64 MMIC receivers built for mm-wave imaging have been systematically characterized. Each receiver comprises three InP MMIC low noise amplifiers and a biased Schottky diode detector in a compact package with a horn antenna. The characterization includes spectral response, responsivity and noise. The noise has both white and 1/f components. The average (±standard deviation) receiver bandwidth is 23.8±3GHz, and the overall noise equivalent temperature difference (NETD) in an integration time of 0.2ms, as used in the imager, is 0.66±0.1K.
Passive mm-wave imaging has great potential for all-weather flying aids and security applications. To achieve useful real time images of an ambient temperature scene, >100 detectors are required, and uptake of the technology has been limited by the high cost of detectors. We propose a novel, cost effective solution using integrated arrays of antenna-coupled HTS Josephson junction video detectors. Arrays of 16 antenna coupled YBa2Cu3O7 interface engineered junctions have been fabricated with a design centre frequency of ~100GHz, optically immersed behind a single lens. Detector characteristics have been compared to stochastic RCSJ model simulations, with the antenna represented by an equivalent circuit. A real time demonstration imager has been built, and the first images obtained.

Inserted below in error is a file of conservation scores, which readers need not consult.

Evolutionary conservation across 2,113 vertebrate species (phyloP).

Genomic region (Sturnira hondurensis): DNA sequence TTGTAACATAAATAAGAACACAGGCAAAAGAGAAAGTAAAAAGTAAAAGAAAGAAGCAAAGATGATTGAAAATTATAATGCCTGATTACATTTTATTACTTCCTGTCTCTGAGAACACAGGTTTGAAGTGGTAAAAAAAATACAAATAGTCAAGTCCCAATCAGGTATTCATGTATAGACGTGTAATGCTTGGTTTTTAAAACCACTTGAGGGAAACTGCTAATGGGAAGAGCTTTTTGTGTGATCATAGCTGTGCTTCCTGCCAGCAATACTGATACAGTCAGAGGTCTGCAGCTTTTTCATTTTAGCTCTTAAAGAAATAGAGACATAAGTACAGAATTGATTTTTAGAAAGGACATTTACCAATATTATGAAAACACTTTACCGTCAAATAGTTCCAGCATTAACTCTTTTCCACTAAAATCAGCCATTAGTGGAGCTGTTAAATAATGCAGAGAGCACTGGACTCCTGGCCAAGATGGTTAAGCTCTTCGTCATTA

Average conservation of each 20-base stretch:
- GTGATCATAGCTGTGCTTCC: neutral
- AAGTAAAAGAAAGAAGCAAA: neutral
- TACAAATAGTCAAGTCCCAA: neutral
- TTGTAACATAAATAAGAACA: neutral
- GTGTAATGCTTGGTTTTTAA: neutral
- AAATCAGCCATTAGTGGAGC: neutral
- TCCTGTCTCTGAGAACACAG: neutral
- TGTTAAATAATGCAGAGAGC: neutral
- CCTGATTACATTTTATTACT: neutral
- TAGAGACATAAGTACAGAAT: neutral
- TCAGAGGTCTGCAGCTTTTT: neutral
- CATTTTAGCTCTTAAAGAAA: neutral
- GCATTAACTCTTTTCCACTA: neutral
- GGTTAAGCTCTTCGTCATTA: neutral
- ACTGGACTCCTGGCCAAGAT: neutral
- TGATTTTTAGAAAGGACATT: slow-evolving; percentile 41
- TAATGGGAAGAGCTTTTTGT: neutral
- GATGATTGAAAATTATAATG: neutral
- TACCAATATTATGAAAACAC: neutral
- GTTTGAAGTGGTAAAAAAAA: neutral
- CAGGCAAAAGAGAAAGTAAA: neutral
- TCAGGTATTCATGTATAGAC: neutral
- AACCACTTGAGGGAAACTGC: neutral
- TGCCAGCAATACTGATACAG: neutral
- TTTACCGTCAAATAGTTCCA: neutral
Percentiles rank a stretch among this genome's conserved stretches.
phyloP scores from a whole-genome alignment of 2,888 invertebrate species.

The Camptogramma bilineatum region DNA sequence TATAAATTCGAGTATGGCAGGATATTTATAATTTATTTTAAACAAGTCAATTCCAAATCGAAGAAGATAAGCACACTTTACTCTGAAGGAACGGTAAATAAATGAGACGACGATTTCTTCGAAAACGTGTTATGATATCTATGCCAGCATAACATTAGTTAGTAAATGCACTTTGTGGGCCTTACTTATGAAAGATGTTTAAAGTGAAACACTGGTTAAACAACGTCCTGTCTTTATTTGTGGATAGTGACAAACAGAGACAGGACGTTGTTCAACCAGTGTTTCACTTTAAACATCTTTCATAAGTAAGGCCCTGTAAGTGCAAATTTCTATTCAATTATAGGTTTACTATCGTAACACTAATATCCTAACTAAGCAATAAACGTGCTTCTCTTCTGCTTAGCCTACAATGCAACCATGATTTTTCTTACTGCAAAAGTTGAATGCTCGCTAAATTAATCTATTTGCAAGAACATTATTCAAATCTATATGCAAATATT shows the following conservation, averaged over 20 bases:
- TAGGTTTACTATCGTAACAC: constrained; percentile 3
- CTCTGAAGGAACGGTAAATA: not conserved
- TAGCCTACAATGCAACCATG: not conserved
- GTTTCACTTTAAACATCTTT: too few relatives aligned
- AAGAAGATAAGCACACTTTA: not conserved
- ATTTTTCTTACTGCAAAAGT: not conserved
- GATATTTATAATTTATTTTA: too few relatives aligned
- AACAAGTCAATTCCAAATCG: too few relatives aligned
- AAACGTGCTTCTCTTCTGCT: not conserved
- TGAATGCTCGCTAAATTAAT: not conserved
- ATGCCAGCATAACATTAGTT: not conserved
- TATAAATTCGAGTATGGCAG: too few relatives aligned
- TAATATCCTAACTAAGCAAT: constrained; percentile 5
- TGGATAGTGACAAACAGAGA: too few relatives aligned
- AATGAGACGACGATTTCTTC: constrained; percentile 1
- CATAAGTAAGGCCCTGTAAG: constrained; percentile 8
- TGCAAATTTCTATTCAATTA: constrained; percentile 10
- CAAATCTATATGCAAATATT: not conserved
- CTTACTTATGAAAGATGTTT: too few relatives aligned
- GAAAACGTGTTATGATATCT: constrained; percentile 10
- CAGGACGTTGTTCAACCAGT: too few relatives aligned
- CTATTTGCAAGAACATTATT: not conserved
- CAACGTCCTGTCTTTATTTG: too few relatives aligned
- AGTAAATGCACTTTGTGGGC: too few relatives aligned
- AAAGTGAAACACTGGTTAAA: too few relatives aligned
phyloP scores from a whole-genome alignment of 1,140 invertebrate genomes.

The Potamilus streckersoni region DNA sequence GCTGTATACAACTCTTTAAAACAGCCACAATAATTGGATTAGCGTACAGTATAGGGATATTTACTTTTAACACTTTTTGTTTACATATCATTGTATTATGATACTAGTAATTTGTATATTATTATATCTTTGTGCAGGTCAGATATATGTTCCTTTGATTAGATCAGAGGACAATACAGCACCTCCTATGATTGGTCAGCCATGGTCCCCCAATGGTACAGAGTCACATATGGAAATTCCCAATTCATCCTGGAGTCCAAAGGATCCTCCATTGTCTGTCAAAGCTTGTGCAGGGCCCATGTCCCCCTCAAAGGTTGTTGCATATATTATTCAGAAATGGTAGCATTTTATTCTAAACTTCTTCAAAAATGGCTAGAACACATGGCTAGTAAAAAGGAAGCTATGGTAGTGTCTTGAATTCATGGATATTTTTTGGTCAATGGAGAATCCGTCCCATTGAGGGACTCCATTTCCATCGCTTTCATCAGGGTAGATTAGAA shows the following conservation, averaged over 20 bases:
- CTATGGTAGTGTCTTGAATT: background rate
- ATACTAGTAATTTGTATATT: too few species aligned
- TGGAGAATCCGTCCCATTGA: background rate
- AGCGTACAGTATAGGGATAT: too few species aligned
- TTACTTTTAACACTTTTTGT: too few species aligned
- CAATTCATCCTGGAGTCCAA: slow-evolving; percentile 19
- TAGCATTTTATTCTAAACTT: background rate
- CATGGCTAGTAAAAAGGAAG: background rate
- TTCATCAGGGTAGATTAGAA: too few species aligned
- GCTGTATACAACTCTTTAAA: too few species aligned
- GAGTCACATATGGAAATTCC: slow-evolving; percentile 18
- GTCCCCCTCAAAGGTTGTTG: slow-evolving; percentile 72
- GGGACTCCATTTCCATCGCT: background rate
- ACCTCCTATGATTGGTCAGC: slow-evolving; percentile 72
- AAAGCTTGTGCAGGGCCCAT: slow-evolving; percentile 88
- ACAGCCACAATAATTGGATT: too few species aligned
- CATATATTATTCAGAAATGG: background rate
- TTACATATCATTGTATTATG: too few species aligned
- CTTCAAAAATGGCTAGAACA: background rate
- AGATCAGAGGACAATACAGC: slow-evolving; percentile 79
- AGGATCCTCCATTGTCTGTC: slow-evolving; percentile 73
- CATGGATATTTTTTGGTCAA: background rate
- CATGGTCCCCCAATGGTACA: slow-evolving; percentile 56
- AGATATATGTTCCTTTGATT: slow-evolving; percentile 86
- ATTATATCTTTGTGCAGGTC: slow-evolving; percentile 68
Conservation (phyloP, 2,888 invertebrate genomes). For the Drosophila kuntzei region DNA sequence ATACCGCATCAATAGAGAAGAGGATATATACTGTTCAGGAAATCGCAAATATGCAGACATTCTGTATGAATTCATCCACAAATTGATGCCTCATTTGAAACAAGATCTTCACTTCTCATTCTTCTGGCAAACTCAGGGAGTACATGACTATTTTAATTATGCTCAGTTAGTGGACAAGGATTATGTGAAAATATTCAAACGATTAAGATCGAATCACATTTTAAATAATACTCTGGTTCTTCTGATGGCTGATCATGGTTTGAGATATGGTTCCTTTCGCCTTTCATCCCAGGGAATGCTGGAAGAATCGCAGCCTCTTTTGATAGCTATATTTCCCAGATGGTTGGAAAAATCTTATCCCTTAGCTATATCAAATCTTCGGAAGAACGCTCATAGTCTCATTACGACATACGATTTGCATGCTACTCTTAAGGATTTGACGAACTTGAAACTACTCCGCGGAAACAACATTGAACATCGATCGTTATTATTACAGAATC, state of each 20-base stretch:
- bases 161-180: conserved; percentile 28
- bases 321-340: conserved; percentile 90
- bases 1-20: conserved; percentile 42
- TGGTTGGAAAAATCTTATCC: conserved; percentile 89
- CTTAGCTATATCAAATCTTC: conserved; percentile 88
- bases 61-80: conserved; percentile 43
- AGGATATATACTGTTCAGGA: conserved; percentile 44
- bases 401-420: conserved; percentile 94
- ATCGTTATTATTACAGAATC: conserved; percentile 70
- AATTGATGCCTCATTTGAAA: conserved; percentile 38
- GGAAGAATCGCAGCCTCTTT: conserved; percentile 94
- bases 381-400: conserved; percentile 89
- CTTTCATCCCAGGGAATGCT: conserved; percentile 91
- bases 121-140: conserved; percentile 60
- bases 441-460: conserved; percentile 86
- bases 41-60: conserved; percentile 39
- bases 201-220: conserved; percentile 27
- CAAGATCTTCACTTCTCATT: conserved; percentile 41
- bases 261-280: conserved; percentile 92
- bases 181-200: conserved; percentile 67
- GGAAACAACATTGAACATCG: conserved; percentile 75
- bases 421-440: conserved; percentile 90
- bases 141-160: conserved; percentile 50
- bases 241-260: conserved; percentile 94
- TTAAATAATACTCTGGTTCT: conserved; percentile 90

We present the first report of a new experimental metal detector that is able to locate an underground metal object in three dimensions with an accuracy of millimeters and measure a signature to provide discrimination against frag (chaff). The ability to pinpoint the metal means that the physical excavation of the target can be conducted more quickly and safely. This detector consists of a single transmitter coil, an array of 40 receiver coils and a computer to control soil rejection and data inversion. An inversion algorithm returns the 3D location of a target with respect to the sensor head and the signature of the metal object that is largely independent of the geometry of the measurement. Tests were conducted in air, in sand and in soil using various surrogate mines and cartridge cases. Location accuracy was generally found to be very good. Several samples of a range of mine surrogates had their signatures recorded, and all samples of each type were found to have a signature falling in a very narrow band. Most of these bands are well separated, leading us to conclude that there is considerable potential for discrimination against frag. During a blind test 80% of the mines were correctly identified. We conclude that this experimental detector can accurately locate metal objects in three dimensions and provide useful information for discriminating frag from mines. This paper reports on the technology within the new detector and the early results of the performance tests conducted against surrogate mines in test lanes.